Scrapbookpages Blog

June 29, 2017

the mass extermination of Jews by means of gas — the primary activity at the Majdanek death camp

Filed under: Germany, Holocaust, Uncategorized, World War II — furtherglory @ 3:28 pm

 

1946 postage stamp in honor of Majdanek camp

The title of this blog post is a quote from this news article, which mentions the postage stamp shown above:

https://www.ijn.com/poland-one-year-truth/

Here is the full quote from the news article:

Begin quote

The treatment of the Holocaust in post-war Eastern Europe was complicated. Communist governments framed the Holocaust in terms of fascism and anti-fascism, and divorced themselves from any homegrown culpability in the anti-Semitism and mass killings. Commemorations at concentration camps found in the Soviet zone focused on communists killed by the Nazis and the struggle against fascism, and made little mention of the mass extermination of Jews by means of gas — the primary activity at the Majdanek death camp.

End quote from news article

The Majdanek concentration camp, which is located in the Polish city of Lubin, was in operation from October 1, 1941 to July 23, 1944 when it was liberated by soldiers of the Soviet Union.

According to the museum guidebook, the camp was initially called the Concentration Camp at Lublin (Konzentrationslager Lublin); then the name was changed to Prisoner of War Camp at Lublin (Kriegsgefangenenlager der Waffen-SS Lublin), but in Feb. 1943, the name reverted back to Concentration Camp. Throughout its existence, Majdanek received transports of Prisoners of War, including a few Americans.

Although the first prisoners at Majdanek were Russian Prisoners of War, who were transferred from a barbed wire enclosure at Chelm, the camp soon became a detention center for Jews after the “Final Solution of the Jewish Question” was planned at the Wannsee Conference on January 20, 1942.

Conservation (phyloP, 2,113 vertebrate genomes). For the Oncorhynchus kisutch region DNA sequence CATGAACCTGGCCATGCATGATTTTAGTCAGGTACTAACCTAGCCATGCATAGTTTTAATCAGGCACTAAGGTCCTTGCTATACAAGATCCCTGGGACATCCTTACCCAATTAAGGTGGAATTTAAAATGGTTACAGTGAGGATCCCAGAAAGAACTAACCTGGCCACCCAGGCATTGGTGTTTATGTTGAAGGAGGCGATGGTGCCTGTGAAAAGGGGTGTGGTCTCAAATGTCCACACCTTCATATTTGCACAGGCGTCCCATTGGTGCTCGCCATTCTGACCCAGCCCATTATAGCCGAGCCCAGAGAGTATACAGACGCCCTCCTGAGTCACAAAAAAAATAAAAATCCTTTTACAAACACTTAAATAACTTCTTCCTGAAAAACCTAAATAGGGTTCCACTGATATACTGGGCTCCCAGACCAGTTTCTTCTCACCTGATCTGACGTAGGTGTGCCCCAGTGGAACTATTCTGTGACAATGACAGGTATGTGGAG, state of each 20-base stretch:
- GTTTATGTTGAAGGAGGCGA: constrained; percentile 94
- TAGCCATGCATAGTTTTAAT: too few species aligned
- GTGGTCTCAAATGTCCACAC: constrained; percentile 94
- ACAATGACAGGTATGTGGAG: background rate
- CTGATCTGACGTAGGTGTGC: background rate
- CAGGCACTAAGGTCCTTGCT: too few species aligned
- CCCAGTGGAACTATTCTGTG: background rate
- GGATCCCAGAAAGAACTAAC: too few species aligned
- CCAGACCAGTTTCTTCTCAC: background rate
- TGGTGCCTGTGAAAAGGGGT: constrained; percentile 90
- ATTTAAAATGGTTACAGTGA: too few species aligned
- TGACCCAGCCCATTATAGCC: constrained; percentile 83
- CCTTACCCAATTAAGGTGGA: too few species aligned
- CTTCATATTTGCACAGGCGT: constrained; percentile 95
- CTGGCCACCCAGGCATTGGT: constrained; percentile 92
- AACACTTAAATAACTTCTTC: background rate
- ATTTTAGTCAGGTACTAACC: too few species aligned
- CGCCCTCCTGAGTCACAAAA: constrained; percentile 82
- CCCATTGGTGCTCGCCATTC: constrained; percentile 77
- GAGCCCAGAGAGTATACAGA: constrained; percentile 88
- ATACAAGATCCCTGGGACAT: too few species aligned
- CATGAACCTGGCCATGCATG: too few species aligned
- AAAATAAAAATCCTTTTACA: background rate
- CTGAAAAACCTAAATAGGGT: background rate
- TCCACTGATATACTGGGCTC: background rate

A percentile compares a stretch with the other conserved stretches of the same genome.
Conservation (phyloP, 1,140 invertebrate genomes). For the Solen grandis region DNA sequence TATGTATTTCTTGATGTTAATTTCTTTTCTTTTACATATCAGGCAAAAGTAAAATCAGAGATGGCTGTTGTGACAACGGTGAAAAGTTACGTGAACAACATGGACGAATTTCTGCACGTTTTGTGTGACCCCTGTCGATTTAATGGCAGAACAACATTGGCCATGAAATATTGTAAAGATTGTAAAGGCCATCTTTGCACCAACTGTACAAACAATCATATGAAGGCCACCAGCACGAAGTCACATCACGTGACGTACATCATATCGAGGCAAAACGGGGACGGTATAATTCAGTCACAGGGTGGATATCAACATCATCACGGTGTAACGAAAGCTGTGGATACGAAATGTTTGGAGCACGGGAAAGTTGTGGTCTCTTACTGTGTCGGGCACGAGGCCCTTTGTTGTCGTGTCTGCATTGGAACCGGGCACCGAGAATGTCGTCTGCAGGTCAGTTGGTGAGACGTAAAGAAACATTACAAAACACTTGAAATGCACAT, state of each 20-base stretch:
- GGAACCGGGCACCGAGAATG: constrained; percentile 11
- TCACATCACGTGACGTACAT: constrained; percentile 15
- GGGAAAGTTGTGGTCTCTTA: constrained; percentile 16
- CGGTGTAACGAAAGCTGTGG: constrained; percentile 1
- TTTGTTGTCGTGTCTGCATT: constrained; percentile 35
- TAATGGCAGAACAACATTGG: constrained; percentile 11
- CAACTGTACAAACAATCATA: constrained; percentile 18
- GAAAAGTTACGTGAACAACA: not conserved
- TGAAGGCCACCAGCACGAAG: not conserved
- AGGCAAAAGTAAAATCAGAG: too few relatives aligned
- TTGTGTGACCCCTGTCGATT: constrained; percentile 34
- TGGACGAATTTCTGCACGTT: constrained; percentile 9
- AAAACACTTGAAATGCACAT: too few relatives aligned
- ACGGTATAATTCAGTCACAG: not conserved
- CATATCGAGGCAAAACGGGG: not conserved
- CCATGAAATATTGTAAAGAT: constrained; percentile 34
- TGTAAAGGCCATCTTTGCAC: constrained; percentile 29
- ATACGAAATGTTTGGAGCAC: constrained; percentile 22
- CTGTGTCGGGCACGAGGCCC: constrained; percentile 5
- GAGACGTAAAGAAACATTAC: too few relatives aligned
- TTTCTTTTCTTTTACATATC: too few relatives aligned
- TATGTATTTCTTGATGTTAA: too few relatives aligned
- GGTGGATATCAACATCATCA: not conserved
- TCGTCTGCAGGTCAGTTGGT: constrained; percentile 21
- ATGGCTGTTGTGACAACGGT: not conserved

Mass transports of Jews began arriving at the Majdanek camp, beginning in April 1942, during the same time period that the Auschwitz II camp, which was originally a POW camp for Soviet soldiers, was being converted to an extermination camp for Jews.

The headquarters for Operation Reinhard, which was set up after the Wannsee Conference, was in Lublin, near the Majdanek camp. The clothing that was confiscated from the prisoners who were sent to the three Operation Reinard camps (Treblinka, Sobibor, and Belzec) was brought to Majdanek to be disinfected with a poison gas called Zyklon-B. The same gas was allegedly used in homicidal gas chambers at Majdanek to murder thousands of Jews.

In sharp contrast to the extermination camp at Treblinka, which is in a wooded area as remote as Ted Kaczynkski’s Montana cabin, the Majdanek concentration camp is situated in a major urban area, four kilometers from the city center of Lublin, and can be easily reached by trolley car. The location of the Majdanek camp is in an area of rolling terrain and can be seen from all sides; it could not be more public or accessible.

The Majdanek concentration camp is located in an entirely open area with no ten-foot wall around it to hide the activities inside the camp, as at Dachau. There was no security zone established around the Majdanek camp, as at Birkenau, and there is no natural protection, such as a river or a forest, as at Treblinka.

Besides being bounded on the north by a busy main road, the camp was bounded on the south by two small villages named Abramowic and Dziesiata. People driving past the camp, while it was in operation, had a completely unobstructed view, being able to see the tall brick chimney of the crematorium wafting smoke from the top of a slope not far away, and the gas chamber building which is only a few yards from a busy street.

Just as at the Auschwitz main camp, the first Jewish prisoners that were sent to Majdanek were 10,000 young men from Slovakia, followed by transports from the area that is now the Czech Republic. Jews from Austria, Germany, France and Holland were also sent to Majdanek, but from mid 1942 until mid 1943, most of the Jews sent to the camp were from the Lublin region and the ghettos of Warsaw and Bialystok.